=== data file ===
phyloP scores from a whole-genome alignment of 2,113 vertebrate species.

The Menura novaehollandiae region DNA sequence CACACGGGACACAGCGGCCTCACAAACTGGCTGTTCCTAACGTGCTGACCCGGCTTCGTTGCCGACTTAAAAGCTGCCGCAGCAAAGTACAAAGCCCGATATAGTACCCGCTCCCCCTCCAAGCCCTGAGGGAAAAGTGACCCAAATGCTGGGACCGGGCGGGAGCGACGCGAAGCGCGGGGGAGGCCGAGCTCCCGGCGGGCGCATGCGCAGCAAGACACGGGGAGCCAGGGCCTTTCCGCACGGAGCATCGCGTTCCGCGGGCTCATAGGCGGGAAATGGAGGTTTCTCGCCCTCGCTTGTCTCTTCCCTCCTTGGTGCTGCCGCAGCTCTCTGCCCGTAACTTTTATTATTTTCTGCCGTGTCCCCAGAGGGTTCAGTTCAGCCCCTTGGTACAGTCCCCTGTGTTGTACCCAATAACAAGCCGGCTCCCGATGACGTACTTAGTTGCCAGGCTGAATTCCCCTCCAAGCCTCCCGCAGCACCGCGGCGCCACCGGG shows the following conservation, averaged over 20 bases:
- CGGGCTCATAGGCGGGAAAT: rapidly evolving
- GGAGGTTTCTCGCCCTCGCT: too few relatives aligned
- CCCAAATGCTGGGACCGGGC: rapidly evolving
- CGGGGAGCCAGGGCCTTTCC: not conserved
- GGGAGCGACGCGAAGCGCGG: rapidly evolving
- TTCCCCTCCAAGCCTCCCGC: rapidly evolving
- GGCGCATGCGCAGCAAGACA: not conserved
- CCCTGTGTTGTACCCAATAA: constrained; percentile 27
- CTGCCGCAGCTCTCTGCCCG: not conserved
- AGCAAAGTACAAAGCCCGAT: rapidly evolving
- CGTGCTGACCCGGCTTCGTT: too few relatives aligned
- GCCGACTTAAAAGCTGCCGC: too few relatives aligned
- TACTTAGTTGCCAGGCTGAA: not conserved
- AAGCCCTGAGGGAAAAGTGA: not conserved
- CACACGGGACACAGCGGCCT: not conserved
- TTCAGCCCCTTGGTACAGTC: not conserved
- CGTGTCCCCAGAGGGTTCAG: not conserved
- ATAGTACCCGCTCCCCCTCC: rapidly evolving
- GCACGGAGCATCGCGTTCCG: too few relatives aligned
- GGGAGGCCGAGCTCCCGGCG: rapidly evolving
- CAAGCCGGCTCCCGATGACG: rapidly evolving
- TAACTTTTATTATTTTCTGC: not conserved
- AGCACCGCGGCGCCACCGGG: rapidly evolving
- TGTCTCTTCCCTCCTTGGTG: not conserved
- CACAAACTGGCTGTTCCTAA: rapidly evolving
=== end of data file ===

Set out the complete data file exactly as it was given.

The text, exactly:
phyloP scores from a whole-genome alignment of 2,113 vertebrate species.

The Menura novaehollandiae region DNA sequence CACACGGGACACAGCGGCCTCACAAACTGGCTGTTCCTAACGTGCTGACCCGGCTTCGTTGCCGACTTAAAAGCTGCCGCAGCAAAGTACAAAGCCCGATATAGTACCCGCTCCCCCTCCAAGCCCTGAGGGAAAAGTGACCCAAATGCTGGGACCGGGCGGGAGCGACGCGAAGCGCGGGGGAGGCCGAGCTCCCGGCGGGCGCATGCGCAGCAAGACACGGGGAGCCAGGGCCTTTCCGCACGGAGCATCGCGTTCCGCGGGCTCATAGGCGGGAAATGGAGGTTTCTCGCCCTCGCTTGTCTCTTCCCTCCTTGGTGCTGCCGCAGCTCTCTGCCCGTAACTTTTATTATTTTCTGCCGTGTCCCCAGAGGGTTCAGTTCAGCCCCTTGGTACAGTCCCCTGTGTTGTACCCAATAACAAGCCGGCTCCCGATGACGTACTTAGTTGCCAGGCTGAATTCCCCTCCAAGCCTCCCGCAGCACCGCGGCGCCACCGGG shows the following conservation, averaged over 20 bases:
- CGGGCTCATAGGCGGGAAAT: rapidly evolving
- GGAGGTTTCTCGCCCTCGCT: too few relatives aligned
- CCCAAATGCTGGGACCGGGC: rapidly evolving
- CGGGGAGCCAGGGCCTTTCC: not conserved
- GGGAGCGACGCGAAGCGCGG: rapidly evolving
- TTCCCCTCCAAGCCTCCCGC: rapidly evolving
- GGCGCATGCGCAGCAAGACA: not conserved
- CCCTGTGTTGTACCCAATAA: constrained; percentile 27
- CTGCCGCAGCTCTCTGCCCG: not conserved
- AGCAAAGTACAAAGCCCGAT: rapidly evolving
- CGTGCTGACCCGGCTTCGTT: too few relatives aligned
- GCCGACTTAAAAGCTGCCGC: too few relatives aligned
- TACTTAGTTGCCAGGCTGAA: not conserved
- AAGCCCTGAGGGAAAAGTGA: not conserved
- CACACGGGACACAGCGGCCT: not conserved
- TTCAGCCCCTTGGTACAGTC: not conserved
- CGTGTCCCCAGAGGGTTCAG: not conserved
- ATAGTACCCGCTCCCCCTCC: rapidly evolving
- GCACGGAGCATCGCGTTCCG: too few relatives aligned
- GGGAGGCCGAGCTCCCGGCG: rapidly evolving
- CAAGCCGGCTCCCGATGACG: rapidly evolving
- TAACTTTTATTATTTTCTGC: not conserved
- AGCACCGCGGCGCCACCGGG: rapidly evolving
- TGTCTCTTCCCTCCTTGGTG: not conserved
- CACAAACTGGCTGTTCCTAA: rapidly evolving